Storm Water Pollution Prevention Plan (SWPPP)
SWPPP is an acronym for Storm Water Pollution Prevention Plan. When storm water drains away from a surface, it accumulates non-storm water pollutants as it flows over land and impervious surfaces.
SWPPPs are created to identify and stop pollutants from entering the city’s storm water drain system and waterways.
Urban growth and changes to our land causes an increase in storm water runoff. This causes a higher risk of flooding and for pollutants to enter the storm water drain system.
Our system can also become inadequate with age and being forced to support more runoff from growth.
These items can affect our streams, rivers, lakes, and the surrounding environment that depends on those waters. It can also become a concern for public safety.
We have implemented a maintenance plan for the storm water drain utility. Our goal is to eliminate pollutants from entering the storm water system to the maximum extent possible, and also to have a well maintained system that eliminates flooding due to heavy or extended rainfall.
This will be done by a number of activities which include: public education, street sweeping, cleaning by jet truck, mapping, tracking the cleaning and inspection process, and repairing any problems reported.
See below for helpful storm water related links:
- View our current SWMP.
- Hazardous Waste Disposal.
- Compost and Green Waste.
- Request storm drain maintenance or repairs in your area at the Citizen Support Center.
- Utah Lake receives storm water from most of Utah County. For more information regarding Utah Lake, please visit the Utah Lake Commission website.
Low Impact Development (LID) refers to engineered systems, either structural or natural, that use or mimic natural processes to promote infiltration, evapotranspiration, and/or reuse of storm water as close to its source as possible to protect water quality and aquatic habitat.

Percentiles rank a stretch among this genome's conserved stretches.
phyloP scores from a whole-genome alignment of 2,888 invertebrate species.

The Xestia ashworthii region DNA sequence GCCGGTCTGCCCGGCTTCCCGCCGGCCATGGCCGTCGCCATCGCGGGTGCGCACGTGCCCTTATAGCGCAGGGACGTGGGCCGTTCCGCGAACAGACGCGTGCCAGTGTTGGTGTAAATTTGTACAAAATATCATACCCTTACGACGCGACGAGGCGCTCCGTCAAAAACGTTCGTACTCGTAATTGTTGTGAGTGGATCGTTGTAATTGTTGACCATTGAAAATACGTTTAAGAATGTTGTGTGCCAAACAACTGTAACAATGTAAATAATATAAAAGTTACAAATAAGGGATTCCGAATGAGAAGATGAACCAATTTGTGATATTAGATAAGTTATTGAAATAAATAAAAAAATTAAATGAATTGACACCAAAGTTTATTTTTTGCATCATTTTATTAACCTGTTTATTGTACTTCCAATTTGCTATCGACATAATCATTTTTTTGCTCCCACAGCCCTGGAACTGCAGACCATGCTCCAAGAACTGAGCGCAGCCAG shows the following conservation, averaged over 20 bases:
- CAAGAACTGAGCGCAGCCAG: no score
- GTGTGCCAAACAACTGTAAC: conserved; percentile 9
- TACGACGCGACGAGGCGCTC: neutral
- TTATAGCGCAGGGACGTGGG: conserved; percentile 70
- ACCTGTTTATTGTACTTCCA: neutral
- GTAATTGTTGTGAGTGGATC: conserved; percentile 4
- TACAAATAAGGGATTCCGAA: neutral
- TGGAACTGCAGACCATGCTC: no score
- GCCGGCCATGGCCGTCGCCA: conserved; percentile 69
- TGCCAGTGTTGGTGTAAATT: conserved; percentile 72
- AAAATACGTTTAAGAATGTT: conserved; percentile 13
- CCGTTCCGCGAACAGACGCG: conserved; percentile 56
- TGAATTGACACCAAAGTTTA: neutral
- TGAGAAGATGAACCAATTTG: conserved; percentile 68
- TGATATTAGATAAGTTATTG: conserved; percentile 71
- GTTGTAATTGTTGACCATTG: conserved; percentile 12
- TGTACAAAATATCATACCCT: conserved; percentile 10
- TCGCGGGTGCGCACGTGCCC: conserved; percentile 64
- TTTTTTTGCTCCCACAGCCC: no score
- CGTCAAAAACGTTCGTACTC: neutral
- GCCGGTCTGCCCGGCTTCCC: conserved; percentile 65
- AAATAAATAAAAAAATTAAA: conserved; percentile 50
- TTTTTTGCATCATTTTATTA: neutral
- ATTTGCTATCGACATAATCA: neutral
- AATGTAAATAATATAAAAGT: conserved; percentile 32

LID practices help preserve, restore, and create green space using soils, vegetation, and rain water harvesting techniques. Spanish Fork has been an advocate of LID and has installed multiple forms.
Extensive research and educational materials have been developed to assist with understanding and implementation of LID practices.
- The Environments Protection Agency(EPA) website of LID Concepts.
- The Utah Department of Water Quality also offers a Utah LID Manual.
- All storm water drain systems must meet Spanish Fork City Construction Standards.
Part of our construction standards include retaining the worst case 25-year storm. If a geotechnical report determines retaining that amount of storm water is infeasible, the site will be required to detain the worst 10-year storm and pay into an LID Bank.
- To learn more about the LID Bank, visit our LID Information Sheet and our Construction Standards.
An illicit discharge is defined as any discharge to the municipal storm water system that is not composed entirely of storm water.
Most non-storm water discharges occur due to illegal utility connections, failing septic systems, illegal dumping practices, construction activities, leaking equipment and vehicles, illegal pet waste disposal, poor landscaping practices, etc.
To mitigate these problems, an illicit discharge detection and elimination (IDDE) program has been created. The program consists of monitoring, inspecting and removing illegal, non-stormwater discharges.
An essential element of this program is for the public to be aware of an illicit discharge.
If an illicit discharge is suspected, please call and report to 801-804-4440 or 801-804-4570.
If you happen to see someone dumping hazardous liquids storm inlet grates, boxes, etc., please contact Utah County Dispatch at (801) 851-4100.